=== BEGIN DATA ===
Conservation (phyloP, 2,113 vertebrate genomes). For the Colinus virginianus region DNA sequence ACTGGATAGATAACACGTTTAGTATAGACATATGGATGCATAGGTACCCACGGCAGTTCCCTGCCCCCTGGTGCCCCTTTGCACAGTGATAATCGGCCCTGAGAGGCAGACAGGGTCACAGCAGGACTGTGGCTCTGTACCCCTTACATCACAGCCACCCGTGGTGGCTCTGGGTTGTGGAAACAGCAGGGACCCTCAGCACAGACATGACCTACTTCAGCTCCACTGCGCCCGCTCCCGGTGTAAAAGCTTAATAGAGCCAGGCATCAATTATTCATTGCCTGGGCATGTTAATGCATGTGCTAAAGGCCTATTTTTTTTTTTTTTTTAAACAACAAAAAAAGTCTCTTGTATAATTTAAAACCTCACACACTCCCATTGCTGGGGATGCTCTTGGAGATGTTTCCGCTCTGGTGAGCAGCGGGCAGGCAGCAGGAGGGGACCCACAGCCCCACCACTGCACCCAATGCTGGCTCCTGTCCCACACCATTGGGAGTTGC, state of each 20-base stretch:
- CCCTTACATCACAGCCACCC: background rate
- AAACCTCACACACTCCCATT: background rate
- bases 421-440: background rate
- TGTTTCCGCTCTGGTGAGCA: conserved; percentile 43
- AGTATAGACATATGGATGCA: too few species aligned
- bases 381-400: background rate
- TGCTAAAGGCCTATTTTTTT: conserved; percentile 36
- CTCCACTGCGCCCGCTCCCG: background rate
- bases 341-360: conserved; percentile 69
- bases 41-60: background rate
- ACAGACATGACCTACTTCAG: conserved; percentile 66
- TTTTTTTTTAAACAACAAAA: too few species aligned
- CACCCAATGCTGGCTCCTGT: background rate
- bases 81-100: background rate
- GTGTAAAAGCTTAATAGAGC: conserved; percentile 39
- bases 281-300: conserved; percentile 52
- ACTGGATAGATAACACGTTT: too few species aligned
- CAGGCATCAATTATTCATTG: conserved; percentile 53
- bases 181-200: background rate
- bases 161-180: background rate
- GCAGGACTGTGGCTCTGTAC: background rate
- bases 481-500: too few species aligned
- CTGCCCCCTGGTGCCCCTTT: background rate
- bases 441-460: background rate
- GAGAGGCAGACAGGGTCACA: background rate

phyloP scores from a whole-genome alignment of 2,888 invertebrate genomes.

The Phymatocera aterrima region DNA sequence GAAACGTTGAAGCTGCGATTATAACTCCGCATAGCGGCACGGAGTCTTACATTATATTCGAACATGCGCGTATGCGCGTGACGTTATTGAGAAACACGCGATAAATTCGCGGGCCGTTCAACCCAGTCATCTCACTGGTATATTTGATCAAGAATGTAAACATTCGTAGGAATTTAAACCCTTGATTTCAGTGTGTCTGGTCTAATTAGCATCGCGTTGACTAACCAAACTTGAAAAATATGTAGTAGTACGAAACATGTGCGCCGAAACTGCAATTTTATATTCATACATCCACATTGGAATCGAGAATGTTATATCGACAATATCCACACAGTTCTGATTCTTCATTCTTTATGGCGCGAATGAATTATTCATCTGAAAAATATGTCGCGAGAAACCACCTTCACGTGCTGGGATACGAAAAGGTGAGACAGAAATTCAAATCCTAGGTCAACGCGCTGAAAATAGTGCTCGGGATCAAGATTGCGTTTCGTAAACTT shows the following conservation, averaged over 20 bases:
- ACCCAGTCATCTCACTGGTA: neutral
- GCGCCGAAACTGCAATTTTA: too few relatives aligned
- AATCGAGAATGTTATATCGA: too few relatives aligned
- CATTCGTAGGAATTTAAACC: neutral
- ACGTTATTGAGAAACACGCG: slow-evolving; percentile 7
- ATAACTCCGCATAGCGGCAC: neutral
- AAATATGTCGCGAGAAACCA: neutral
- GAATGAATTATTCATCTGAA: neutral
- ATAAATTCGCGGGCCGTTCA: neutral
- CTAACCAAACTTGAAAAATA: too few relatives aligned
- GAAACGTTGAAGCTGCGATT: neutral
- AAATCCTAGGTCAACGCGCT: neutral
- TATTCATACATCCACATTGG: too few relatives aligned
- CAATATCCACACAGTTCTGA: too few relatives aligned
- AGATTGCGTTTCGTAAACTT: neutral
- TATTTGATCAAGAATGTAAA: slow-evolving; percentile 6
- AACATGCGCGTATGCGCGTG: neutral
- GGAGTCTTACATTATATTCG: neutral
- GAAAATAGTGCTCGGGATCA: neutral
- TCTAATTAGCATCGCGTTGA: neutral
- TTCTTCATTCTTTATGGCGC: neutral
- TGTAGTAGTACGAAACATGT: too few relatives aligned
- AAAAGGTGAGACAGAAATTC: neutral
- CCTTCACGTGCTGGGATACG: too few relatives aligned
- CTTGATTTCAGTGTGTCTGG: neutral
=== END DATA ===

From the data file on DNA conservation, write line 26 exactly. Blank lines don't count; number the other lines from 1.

- GAGAGGCAGACAGGGTCACA: background rate